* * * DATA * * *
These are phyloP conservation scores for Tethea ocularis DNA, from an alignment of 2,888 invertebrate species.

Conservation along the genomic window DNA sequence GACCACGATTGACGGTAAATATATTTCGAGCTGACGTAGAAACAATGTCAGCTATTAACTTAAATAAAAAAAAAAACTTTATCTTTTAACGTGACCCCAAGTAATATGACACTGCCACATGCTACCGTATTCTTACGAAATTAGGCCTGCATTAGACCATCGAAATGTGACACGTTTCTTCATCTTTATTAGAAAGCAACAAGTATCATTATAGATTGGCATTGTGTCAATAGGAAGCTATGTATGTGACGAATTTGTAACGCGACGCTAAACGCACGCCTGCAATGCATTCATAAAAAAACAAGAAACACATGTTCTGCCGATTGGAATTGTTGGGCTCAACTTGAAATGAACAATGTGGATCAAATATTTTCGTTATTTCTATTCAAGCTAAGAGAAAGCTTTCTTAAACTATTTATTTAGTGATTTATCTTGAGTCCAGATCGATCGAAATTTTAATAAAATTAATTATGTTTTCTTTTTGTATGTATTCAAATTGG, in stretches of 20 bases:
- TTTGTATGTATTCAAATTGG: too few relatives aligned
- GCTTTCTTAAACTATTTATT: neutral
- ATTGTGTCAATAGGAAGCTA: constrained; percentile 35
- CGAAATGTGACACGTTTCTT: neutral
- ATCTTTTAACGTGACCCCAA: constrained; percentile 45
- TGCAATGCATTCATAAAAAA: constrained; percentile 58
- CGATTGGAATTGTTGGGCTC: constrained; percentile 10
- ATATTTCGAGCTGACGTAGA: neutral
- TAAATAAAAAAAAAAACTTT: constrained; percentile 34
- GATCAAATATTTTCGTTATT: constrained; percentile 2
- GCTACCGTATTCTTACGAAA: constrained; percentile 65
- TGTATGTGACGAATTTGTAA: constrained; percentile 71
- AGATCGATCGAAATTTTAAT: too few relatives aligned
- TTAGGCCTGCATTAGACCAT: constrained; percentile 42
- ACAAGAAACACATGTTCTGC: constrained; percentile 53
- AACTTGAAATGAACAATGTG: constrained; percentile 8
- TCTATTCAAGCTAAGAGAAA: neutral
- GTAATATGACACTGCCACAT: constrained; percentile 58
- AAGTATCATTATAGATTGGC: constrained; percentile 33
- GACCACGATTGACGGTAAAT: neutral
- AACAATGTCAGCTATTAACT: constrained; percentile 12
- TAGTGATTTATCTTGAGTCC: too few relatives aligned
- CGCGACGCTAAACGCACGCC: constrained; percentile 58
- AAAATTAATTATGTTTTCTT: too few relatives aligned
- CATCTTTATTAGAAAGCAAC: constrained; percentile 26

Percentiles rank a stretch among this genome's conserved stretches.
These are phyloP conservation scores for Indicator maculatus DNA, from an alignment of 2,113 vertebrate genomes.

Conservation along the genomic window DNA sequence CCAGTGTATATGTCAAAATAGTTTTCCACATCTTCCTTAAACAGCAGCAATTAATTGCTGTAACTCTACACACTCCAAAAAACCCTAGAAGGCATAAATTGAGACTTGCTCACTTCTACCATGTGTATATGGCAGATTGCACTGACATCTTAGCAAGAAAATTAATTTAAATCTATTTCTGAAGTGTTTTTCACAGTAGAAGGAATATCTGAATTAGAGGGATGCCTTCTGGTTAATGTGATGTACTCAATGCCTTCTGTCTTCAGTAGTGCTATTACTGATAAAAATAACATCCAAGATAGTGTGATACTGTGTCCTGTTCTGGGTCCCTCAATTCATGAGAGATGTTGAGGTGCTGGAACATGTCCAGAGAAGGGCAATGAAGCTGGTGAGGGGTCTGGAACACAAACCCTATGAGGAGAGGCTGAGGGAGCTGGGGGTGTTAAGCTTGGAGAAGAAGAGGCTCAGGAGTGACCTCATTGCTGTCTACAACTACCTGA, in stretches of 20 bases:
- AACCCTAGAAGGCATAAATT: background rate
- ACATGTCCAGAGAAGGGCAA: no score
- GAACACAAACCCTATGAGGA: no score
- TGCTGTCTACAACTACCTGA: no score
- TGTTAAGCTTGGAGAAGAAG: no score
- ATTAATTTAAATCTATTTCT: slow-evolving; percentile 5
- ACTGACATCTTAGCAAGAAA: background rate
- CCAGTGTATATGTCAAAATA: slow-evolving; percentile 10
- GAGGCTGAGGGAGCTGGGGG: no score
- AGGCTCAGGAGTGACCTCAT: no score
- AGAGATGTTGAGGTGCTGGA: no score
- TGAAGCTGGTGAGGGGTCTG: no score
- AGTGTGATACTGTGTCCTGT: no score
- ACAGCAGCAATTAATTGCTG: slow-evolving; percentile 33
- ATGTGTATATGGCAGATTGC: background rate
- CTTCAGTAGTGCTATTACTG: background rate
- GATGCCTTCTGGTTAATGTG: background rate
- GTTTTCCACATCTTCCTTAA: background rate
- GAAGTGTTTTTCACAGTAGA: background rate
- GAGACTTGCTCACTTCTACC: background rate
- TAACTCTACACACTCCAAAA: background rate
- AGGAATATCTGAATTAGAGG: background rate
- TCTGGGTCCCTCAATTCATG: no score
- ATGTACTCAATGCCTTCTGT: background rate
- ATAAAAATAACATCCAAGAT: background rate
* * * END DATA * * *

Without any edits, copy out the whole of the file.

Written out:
These are phyloP conservation scores for Tethea ocularis DNA, from an alignment of 2,888 invertebrate species.

Conservation along the genomic window DNA sequence GACCACGATTGACGGTAAATATATTTCGAGCTGACGTAGAAACAATGTCAGCTATTAACTTAAATAAAAAAAAAAACTTTATCTTTTAACGTGACCCCAAGTAATATGACACTGCCACATGCTACCGTATTCTTACGAAATTAGGCCTGCATTAGACCATCGAAATGTGACACGTTTCTTCATCTTTATTAGAAAGCAACAAGTATCATTATAGATTGGCATTGTGTCAATAGGAAGCTATGTATGTGACGAATTTGTAACGCGACGCTAAACGCACGCCTGCAATGCATTCATAAAAAAACAAGAAACACATGTTCTGCCGATTGGAATTGTTGGGCTCAACTTGAAATGAACAATGTGGATCAAATATTTTCGTTATTTCTATTCAAGCTAAGAGAAAGCTTTCTTAAACTATTTATTTAGTGATTTATCTTGAGTCCAGATCGATCGAAATTTTAATAAAATTAATTATGTTTTCTTTTTGTATGTATTCAAATTGG, in stretches of 20 bases:
- TTTGTATGTATTCAAATTGG: too few relatives aligned
- GCTTTCTTAAACTATTTATT: neutral
- ATTGTGTCAATAGGAAGCTA: constrained; percentile 35
- CGAAATGTGACACGTTTCTT: neutral
- ATCTTTTAACGTGACCCCAA: constrained; percentile 45
- TGCAATGCATTCATAAAAAA: constrained; percentile 58
- CGATTGGAATTGTTGGGCTC: constrained; percentile 10
- ATATTTCGAGCTGACGTAGA: neutral
- TAAATAAAAAAAAAAACTTT: constrained; percentile 34
- GATCAAATATTTTCGTTATT: constrained; percentile 2
- GCTACCGTATTCTTACGAAA: constrained; percentile 65
- TGTATGTGACGAATTTGTAA: constrained; percentile 71
- AGATCGATCGAAATTTTAAT: too few relatives aligned
- TTAGGCCTGCATTAGACCAT: constrained; percentile 42
- ACAAGAAACACATGTTCTGC: constrained; percentile 53
- AACTTGAAATGAACAATGTG: constrained; percentile 8
- TCTATTCAAGCTAAGAGAAA: neutral
- GTAATATGACACTGCCACAT: constrained; percentile 58
- AAGTATCATTATAGATTGGC: constrained; percentile 33
- GACCACGATTGACGGTAAAT: neutral
- AACAATGTCAGCTATTAACT: constrained; percentile 12
- TAGTGATTTATCTTGAGTCC: too few relatives aligned
- CGCGACGCTAAACGCACGCC: constrained; percentile 58
- AAAATTAATTATGTTTTCTT: too few relatives aligned
- CATCTTTATTAGAAAGCAAC: constrained; percentile 26

Percentiles rank a stretch among this genome's conserved stretches.
These are phyloP conservation scores for Indicator maculatus DNA, from an alignment of 2,113 vertebrate genomes.

Conservation along the genomic window DNA sequence CCAGTGTATATGTCAAAATAGTTTTCCACATCTTCCTTAAACAGCAGCAATTAATTGCTGTAACTCTACACACTCCAAAAAACCCTAGAAGGCATAAATTGAGACTTGCTCACTTCTACCATGTGTATATGGCAGATTGCACTGACATCTTAGCAAGAAAATTAATTTAAATCTATTTCTGAAGTGTTTTTCACAGTAGAAGGAATATCTGAATTAGAGGGATGCCTTCTGGTTAATGTGATGTACTCAATGCCTTCTGTCTTCAGTAGTGCTATTACTGATAAAAATAACATCCAAGATAGTGTGATACTGTGTCCTGTTCTGGGTCCCTCAATTCATGAGAGATGTTGAGGTGCTGGAACATGTCCAGAGAAGGGCAATGAAGCTGGTGAGGGGTCTGGAACACAAACCCTATGAGGAGAGGCTGAGGGAGCTGGGGGTGTTAAGCTTGGAGAAGAAGAGGCTCAGGAGTGACCTCATTGCTGTCTACAACTACCTGA, in stretches of 20 bases:
- AACCCTAGAAGGCATAAATT: background rate
- ACATGTCCAGAGAAGGGCAA: no score
- GAACACAAACCCTATGAGGA: no score
- TGCTGTCTACAACTACCTGA: no score
- TGTTAAGCTTGGAGAAGAAG: no score
- ATTAATTTAAATCTATTTCT: slow-evolving; percentile 5
- ACTGACATCTTAGCAAGAAA: background rate
- CCAGTGTATATGTCAAAATA: slow-evolving; percentile 10
- GAGGCTGAGGGAGCTGGGGG: no score
- AGGCTCAGGAGTGACCTCAT: no score
- AGAGATGTTGAGGTGCTGGA: no score
- TGAAGCTGGTGAGGGGTCTG: no score
- AGTGTGATACTGTGTCCTGT: no score
- ACAGCAGCAATTAATTGCTG: slow-evolving; percentile 33
- ATGTGTATATGGCAGATTGC: background rate
- CTTCAGTAGTGCTATTACTG: background rate
- GATGCCTTCTGGTTAATGTG: background rate
- GTTTTCCACATCTTCCTTAA: background rate
- GAAGTGTTTTTCACAGTAGA: background rate
- GAGACTTGCTCACTTCTACC: background rate
- TAACTCTACACACTCCAAAA: background rate
- AGGAATATCTGAATTAGAGG: background rate
- TCTGGGTCCCTCAATTCATG: no score
- ATGTACTCAATGCCTTCTGT: background rate
- ATAAAAATAACATCCAAGAT: background rate